Comments welcome.

Portrait. In the studio.

Love shooting portraits and I tried something a little different with my lights during this session. I used a smaller softbox and put it directly over my models face and slightly in front of her.  Pretty much standard beauty lighting. My subject is sitting at a portrait table and there's a white card laying on the table to provide enough fill back onto her face. Uncharacteristically, I used a hair light (also in a small softbox) and, of course, there is soft gridded background light directed up from a low angle behind my subject's chair onto the canvas background.

I worked at f5.6 on my Zeiss 150mm Planar because that aperture seems to be the perfect intersection of sharp and shallow. And by that I mean that the facial details are sharp where you want them (eyes, nose, mouth) but the depth of field is shallow enough to drop the background detail out of your brain's discomfort zone.

Although most of our portrait work is (by client request) in color these days we do have clients who see the big, square black and white portraits on my website and request that we do old school portraits. This is something I'm nearly always happy to do, unless a short deadline is part of the mix.

There is something very visually comforting to me about composing within the confines of the square. Faces just seem to fit better.

I'm setting up the studio right now (in between writing this blog and going out to eat Mexican food for lunch...) to shoot a series of test portraits on black and white film. I'm using big banks of LED lights punched through really nice diffusion because I want to see how the color curve of the light sources effects the panchromatic response of the film. I'm curious to know if the non-linear nature of the light source will have pronounced effects on the rendering of skin tone and the contrast of the overall image.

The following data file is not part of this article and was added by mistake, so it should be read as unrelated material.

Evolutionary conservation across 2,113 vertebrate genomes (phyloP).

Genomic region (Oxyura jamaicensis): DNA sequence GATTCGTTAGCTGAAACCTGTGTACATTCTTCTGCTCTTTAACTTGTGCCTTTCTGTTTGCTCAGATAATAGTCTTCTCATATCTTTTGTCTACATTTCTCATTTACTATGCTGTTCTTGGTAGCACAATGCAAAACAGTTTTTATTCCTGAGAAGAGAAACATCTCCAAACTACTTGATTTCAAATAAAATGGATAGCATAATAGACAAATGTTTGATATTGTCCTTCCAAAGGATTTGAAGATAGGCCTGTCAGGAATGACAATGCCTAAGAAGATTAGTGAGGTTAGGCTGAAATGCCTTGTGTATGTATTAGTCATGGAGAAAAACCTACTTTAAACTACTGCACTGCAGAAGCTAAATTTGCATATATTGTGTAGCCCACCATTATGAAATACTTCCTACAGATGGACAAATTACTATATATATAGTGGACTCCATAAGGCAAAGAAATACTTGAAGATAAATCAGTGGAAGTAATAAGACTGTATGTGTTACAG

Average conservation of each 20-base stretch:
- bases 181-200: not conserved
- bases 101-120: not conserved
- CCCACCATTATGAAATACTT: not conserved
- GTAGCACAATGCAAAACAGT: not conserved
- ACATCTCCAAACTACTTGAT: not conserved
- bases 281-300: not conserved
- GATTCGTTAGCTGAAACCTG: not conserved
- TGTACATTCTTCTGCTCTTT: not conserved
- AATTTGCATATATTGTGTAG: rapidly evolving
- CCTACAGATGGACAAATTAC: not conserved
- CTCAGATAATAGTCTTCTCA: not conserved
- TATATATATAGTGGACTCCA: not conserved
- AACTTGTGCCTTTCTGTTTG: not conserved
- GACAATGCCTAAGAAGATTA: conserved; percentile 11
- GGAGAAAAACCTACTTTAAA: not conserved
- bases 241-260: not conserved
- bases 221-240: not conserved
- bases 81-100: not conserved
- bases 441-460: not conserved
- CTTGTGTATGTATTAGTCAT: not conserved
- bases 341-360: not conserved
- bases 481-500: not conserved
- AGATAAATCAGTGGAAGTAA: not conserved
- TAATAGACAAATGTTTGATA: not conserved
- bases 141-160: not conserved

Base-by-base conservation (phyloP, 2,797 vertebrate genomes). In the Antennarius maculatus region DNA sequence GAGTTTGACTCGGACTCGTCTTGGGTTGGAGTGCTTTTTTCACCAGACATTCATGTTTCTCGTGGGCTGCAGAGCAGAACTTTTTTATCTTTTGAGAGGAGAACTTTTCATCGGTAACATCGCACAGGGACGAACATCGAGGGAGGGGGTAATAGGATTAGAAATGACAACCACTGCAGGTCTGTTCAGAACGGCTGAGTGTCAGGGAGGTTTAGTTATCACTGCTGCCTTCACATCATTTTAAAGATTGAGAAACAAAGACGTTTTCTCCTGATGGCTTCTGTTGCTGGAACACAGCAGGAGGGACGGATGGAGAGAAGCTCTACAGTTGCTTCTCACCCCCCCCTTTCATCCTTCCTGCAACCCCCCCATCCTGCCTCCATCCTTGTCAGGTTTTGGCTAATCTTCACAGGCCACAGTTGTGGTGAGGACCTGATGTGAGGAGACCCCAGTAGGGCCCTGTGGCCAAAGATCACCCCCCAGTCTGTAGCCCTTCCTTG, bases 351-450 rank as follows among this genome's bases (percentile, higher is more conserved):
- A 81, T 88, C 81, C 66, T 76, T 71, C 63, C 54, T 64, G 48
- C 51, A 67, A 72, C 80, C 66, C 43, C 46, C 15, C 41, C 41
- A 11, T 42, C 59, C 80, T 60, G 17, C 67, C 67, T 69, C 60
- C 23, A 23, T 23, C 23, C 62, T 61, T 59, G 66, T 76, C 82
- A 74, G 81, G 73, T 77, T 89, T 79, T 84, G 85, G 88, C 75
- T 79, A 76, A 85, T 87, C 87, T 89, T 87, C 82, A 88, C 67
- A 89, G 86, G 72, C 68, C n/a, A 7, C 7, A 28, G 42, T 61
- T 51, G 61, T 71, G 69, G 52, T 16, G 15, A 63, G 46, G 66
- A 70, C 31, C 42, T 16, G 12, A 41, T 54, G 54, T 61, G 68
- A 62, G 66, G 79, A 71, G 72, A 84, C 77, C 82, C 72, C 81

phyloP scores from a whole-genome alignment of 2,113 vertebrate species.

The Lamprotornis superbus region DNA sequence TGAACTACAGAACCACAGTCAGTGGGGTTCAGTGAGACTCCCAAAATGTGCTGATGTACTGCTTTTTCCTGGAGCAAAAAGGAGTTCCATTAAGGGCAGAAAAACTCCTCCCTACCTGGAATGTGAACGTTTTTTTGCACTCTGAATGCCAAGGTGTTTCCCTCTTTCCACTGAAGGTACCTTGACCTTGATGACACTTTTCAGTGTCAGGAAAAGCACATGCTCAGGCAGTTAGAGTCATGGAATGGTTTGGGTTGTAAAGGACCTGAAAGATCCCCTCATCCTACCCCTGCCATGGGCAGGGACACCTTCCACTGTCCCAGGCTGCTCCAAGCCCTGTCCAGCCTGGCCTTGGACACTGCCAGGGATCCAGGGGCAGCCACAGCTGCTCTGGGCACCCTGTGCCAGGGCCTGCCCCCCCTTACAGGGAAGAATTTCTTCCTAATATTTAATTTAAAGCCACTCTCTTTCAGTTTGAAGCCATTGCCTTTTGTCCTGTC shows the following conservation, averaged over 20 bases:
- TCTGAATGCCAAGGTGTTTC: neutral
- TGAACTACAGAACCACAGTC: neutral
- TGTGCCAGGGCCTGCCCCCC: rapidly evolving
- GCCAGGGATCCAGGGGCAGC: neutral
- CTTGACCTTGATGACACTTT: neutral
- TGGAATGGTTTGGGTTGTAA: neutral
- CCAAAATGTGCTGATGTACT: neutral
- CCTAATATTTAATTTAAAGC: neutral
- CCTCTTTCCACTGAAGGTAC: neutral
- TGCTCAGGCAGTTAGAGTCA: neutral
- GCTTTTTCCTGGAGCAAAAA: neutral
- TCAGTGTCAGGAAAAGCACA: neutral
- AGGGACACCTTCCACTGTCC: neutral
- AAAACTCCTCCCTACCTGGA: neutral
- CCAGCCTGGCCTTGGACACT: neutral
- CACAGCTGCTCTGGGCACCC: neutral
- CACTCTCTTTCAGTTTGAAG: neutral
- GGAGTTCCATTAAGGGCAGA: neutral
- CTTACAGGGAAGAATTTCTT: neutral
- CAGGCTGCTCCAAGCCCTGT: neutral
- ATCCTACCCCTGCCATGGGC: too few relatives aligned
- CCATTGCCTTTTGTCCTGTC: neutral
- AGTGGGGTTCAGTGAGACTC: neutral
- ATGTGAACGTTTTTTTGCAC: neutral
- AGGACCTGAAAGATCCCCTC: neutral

It may be silly to want to know about techniques that soon may be irrelevant but that's one of the many little quirks of personality that I live with. If the skin tone rendering is good I'll be interested in shooting more black and white film. I still have three or four hundred rolls in the fridge.

On a topical note...

Swim practice was wonderfully neutral and calm this morning. We have a hard and fast set of rules, learned and implemented for over two decades, of absolutely no political discussions before, during or after swim practice. We love everyone we swim with too much to let our personal opinions about politics and political parties to intrude. But that still leaves us a lot to talk about. Not everything requires a continuous dialogue... Having safe zones from all the contention keeps us all a bit healthier.

And finally, Thanks to reader, Frank, for helping me edit down a recent post. His input was valuable to me and probably added to your enjoyment as a reader of the VSL. A tip of the coffee cup to him.